The other reason that getting to pick your friends is great is that learning how to make friends in what feels like a vacuum is a life skill that will bring you more emotional fulfillment than you ever thought possible. When I was 24 and trying to figure out how to make friends in that vacuum, I felt stupid and awkward and annoying (especially when it didn’t always work), but I eventually made friends – family, really – whose new jobs and weddings I cheered at, whose shoulders I could cry on and whose support I had (and to whom I gave my support) through thick and thin. And when I moved to another city almost 4 years ago, I still had those friends and that support, but I also knew how to make new ones here, and I was able to build another family that I love and who all add depth and richness to my life (and, hopefully, whose lives I help add the same things to). And you can have that, too!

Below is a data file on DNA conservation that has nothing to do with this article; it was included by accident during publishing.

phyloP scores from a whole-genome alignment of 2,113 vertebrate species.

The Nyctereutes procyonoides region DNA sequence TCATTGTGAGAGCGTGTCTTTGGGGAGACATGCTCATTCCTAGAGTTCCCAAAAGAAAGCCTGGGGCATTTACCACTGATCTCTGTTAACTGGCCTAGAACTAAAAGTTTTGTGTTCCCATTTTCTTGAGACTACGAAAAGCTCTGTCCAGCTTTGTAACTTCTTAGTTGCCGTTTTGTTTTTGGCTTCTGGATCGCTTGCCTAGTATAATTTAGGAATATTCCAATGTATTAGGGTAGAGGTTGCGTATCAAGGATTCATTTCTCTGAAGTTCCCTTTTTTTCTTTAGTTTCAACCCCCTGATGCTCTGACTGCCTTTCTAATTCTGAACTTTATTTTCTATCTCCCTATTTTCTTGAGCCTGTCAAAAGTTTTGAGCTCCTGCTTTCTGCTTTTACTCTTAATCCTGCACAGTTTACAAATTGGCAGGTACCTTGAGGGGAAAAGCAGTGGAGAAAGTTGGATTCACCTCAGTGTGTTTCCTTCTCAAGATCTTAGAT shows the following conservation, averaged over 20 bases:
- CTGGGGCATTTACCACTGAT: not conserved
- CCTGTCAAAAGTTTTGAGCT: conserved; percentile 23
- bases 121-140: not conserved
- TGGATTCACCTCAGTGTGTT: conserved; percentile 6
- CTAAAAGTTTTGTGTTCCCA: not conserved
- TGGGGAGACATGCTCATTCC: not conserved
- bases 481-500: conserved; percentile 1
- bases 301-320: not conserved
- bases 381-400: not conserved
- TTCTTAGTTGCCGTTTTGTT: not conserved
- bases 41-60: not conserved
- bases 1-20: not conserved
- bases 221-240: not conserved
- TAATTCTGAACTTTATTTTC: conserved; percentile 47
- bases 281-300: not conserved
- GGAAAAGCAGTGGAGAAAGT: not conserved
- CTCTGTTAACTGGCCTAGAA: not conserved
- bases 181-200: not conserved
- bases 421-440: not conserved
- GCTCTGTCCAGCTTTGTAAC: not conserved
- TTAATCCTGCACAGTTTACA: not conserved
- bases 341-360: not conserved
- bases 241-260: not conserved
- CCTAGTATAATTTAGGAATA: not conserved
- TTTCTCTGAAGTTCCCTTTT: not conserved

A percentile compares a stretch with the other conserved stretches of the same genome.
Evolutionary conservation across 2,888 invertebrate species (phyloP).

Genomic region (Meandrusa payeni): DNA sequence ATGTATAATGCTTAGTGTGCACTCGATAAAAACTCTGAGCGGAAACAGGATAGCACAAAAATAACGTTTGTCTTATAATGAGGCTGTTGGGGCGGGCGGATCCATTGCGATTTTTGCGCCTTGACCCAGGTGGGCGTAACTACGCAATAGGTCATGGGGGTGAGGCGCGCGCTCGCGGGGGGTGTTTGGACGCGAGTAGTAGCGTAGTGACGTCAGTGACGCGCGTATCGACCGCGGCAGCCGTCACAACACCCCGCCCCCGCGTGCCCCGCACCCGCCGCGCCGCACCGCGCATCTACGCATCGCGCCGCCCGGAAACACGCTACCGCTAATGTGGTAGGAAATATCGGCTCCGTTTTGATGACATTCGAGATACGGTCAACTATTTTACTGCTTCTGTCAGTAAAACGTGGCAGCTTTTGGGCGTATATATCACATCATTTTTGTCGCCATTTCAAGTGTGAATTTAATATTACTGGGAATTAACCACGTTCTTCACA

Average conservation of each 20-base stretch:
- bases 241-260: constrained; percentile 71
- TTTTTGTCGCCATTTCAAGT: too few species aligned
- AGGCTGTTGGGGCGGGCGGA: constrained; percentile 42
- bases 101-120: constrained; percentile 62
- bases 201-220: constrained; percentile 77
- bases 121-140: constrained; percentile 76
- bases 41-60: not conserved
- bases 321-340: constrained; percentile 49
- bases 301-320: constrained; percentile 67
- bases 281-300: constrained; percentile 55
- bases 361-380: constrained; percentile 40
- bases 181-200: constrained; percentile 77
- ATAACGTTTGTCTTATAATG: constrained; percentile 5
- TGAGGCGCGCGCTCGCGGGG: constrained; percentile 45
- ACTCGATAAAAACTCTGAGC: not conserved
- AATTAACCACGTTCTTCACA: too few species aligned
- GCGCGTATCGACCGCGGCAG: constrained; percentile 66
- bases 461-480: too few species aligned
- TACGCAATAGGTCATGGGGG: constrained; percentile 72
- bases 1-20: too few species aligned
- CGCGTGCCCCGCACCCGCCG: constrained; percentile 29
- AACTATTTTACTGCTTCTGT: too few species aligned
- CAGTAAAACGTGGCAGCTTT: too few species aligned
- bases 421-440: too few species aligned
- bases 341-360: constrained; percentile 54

There’s one simple way to start. You have to date your friends (but not in that way). Women – and probably men, too, but to a lesser degree – are socialized to have friends and date significant others, because our heteronormative culture defines a lifetime relationship (and, more specifically a marriage) as the be-all, end-all of our lives. And on top of that, despite all our gains, there remains a heteronormative cultural expectation that men do the asking and women do the accepting. So we invest a ton of emotional time and energy in our Relationships (especially those folks who disappear when they are In A Relationship and reappear to cry on our shoulders when they end) and we have our friends as sort of a given. In effect, we all spend time taking our friends for granted at some point, and then many of us turn around and realize they aren’t there – as anyone whose gotten a phone call out of the blue to be a bridesmaid for someone she hadn’t talked to in years can tell you.